Despite the many differences that seem to exist between peoples the world over — regardless of culture, tradition, environment, or heredity — there is but one seeker, one search, and one sacred object of our desire. The celestial source of this sacred being doesn’t just live within us… we are, in fact, one with it.
God loveth those who are pure. Naught in the Bayan and in the sight of God is more loved than purity and immaculate cleanliness… God desireth not to see, in the Dispensation of the Bayan, any soul deprived of joy and radiance.
He indeed desireth that under all conditions, all may be adorned with such purity, both inwardly and outwardly, that no repugnance may be caused even to themselves, how much less unto others.
The way of love is not a subtle argument.
The door there is devastation.
Birds make great sky-circles of their freedom. How do they learn it?
They fall, and falling, they’re given wings.
We ought never to be afraid to repeat an ancient truth when we feel that we can make it more striking by a neater turn, or bring it alongside of another truth, which may make it clearer, and thereby accumulate evidence. It belongs to the inventive faculty to see clearly the relative state of things, and to be able to place them in connection, but the discoveries of past ages belong less to their first authors than to those who make them practically useful to the world.
He who loves God cannot endeavor that God should love him in return.
Peace of mind produces right values,
right values produce right thoughts.
Right thoughts produce right actions
and right actions produce
work which will be a
for others to see
of the serenity
of it all.
The beauty of the world is Christ’s tender smile for us, coming through matter.
All insight, all revelation, all illumination, all love, all that is genuine, all that is real, lies in now — and in the attempt to find now we approach the inner precincts, the holiest part of life. For in time all things are seeking completion, but in now all things are complete.
So many things which once had distressed or revolted him — the speeches and pronouncements of the learned, their assertions and their prohibitions, their refusal to allow the universe to move — are seemed to him now merely ridiculous, non-existent, compared with the Majestic Reality, the flood of energy, which now revealed itself to him: omnipresent, unalterable in its truth, relentless in its development, untouchable in its serenity, maternal and unfailing in its protectiveness.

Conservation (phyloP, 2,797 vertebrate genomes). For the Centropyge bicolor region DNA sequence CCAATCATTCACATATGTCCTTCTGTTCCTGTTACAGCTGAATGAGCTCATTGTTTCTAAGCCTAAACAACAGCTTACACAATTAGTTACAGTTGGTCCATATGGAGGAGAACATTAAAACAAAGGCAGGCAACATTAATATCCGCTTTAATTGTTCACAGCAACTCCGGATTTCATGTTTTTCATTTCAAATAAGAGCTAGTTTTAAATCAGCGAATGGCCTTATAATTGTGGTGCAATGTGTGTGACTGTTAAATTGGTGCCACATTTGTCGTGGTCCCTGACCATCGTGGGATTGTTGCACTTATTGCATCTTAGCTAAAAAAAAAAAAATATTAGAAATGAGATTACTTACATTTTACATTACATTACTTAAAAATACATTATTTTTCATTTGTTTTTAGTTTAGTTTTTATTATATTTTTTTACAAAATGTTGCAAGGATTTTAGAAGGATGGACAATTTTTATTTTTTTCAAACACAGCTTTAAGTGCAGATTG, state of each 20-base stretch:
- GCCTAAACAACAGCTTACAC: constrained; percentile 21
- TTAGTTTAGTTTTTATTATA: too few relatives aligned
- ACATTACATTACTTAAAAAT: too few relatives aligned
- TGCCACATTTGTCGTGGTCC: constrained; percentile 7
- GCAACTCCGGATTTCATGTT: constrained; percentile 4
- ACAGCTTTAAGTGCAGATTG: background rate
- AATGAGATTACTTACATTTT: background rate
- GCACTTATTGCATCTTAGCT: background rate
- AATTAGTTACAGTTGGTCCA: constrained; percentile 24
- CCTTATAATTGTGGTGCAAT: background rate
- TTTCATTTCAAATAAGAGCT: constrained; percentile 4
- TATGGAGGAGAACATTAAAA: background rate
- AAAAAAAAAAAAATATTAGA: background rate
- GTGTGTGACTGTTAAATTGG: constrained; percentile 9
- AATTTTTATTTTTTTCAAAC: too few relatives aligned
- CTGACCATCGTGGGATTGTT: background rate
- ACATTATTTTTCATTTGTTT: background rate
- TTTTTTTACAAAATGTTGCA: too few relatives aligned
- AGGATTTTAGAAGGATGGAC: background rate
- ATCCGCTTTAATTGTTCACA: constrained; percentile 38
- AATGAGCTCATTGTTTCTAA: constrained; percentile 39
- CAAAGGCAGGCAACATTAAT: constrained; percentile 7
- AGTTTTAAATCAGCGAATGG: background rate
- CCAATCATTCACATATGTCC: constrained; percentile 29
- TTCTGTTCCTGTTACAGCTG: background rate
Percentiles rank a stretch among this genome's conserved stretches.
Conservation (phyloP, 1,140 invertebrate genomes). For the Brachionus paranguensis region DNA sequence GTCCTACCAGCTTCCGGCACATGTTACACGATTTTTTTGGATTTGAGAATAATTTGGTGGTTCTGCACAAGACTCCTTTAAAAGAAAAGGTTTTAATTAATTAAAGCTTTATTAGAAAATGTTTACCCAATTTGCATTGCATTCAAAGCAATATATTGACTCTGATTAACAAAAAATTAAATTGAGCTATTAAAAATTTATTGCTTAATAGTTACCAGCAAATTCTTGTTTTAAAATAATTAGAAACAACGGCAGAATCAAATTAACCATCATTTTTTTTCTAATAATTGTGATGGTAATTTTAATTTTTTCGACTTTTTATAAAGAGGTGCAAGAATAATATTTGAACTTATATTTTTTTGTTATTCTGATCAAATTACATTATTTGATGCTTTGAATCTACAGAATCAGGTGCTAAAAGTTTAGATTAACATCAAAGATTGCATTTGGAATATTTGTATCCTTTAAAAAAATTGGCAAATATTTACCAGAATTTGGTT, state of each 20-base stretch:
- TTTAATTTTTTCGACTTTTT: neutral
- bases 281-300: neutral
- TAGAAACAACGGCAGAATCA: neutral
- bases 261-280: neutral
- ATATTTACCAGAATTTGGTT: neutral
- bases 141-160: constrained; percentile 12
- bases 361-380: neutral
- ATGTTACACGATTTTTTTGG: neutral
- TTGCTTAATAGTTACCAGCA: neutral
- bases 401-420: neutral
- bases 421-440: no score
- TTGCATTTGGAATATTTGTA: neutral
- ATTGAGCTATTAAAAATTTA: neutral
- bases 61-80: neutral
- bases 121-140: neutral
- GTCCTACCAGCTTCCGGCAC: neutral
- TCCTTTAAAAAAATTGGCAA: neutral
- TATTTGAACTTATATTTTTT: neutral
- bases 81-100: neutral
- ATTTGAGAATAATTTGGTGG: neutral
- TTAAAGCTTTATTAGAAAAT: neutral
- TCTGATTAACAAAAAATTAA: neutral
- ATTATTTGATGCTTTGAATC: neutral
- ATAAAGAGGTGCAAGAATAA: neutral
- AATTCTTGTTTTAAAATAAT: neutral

Truths, which enter with affection, are reproduced.
Liberty is not in any form of government. It is in the heart of free man; he carries it with him everywhere.
The longer I live, the more convincing proofs I see of this truth: that God governs in the affairs of men.
There is a deep significance concealed, connecting man, when he once has felt it, with the highest truths of the invisible world.
We may quarrel with men about things on Earth, but we never quarrel about the Great Spirit.
To be a philosopher is not merely to have subtle thoughts, nor even to found a school, but so to love wisdom as to live, according to its dictates, a life of simplicity, independence, magnanimity, and trust.
The wise man recognizes the idea of the Good within him.
Language does not touch the one who lives in each of us.
The more detached and the purer the prayer, the more acceptable is it in the presence of God.
The perception of the sun by an astronomer and by a scientist is far inferior to the seeing of the invisible God and it is inferior to the knowledge that comes from God.
I want to know His thoughts, the rest are details.
In the presence of greater meaning all lesser meanings that fill our ordinary mind full to the brim, shrink to their true proportions, and cease to steal from us. For in the presence of greater meaning we are redeemed from everything small and trivial and absurd.
More than all things, love silence. It brings you a fruit that tongue cannot describe. In the beginning we have to force ourselves to be silent. But then there is born something that draws us to silence. May God give you an experience of this “something” that is born of silence. If you only practice this, untold light will dawn on you in consequence. After a while a certain sweetness is born in the heart of this exercise and the body is drawn almost by force to remain in silence.
Suffering, if it does not diminish love, will transport you to the furthest shore.
It’s the great mystery of human life that old grief passes gradually into quiet tender joy.
You, sent out beyond your recall,
go to the limits of your longing.
The most certain sign of wisdom is continual cheerfulness; her state is like that of things in the regions above the moon, always clear and serene.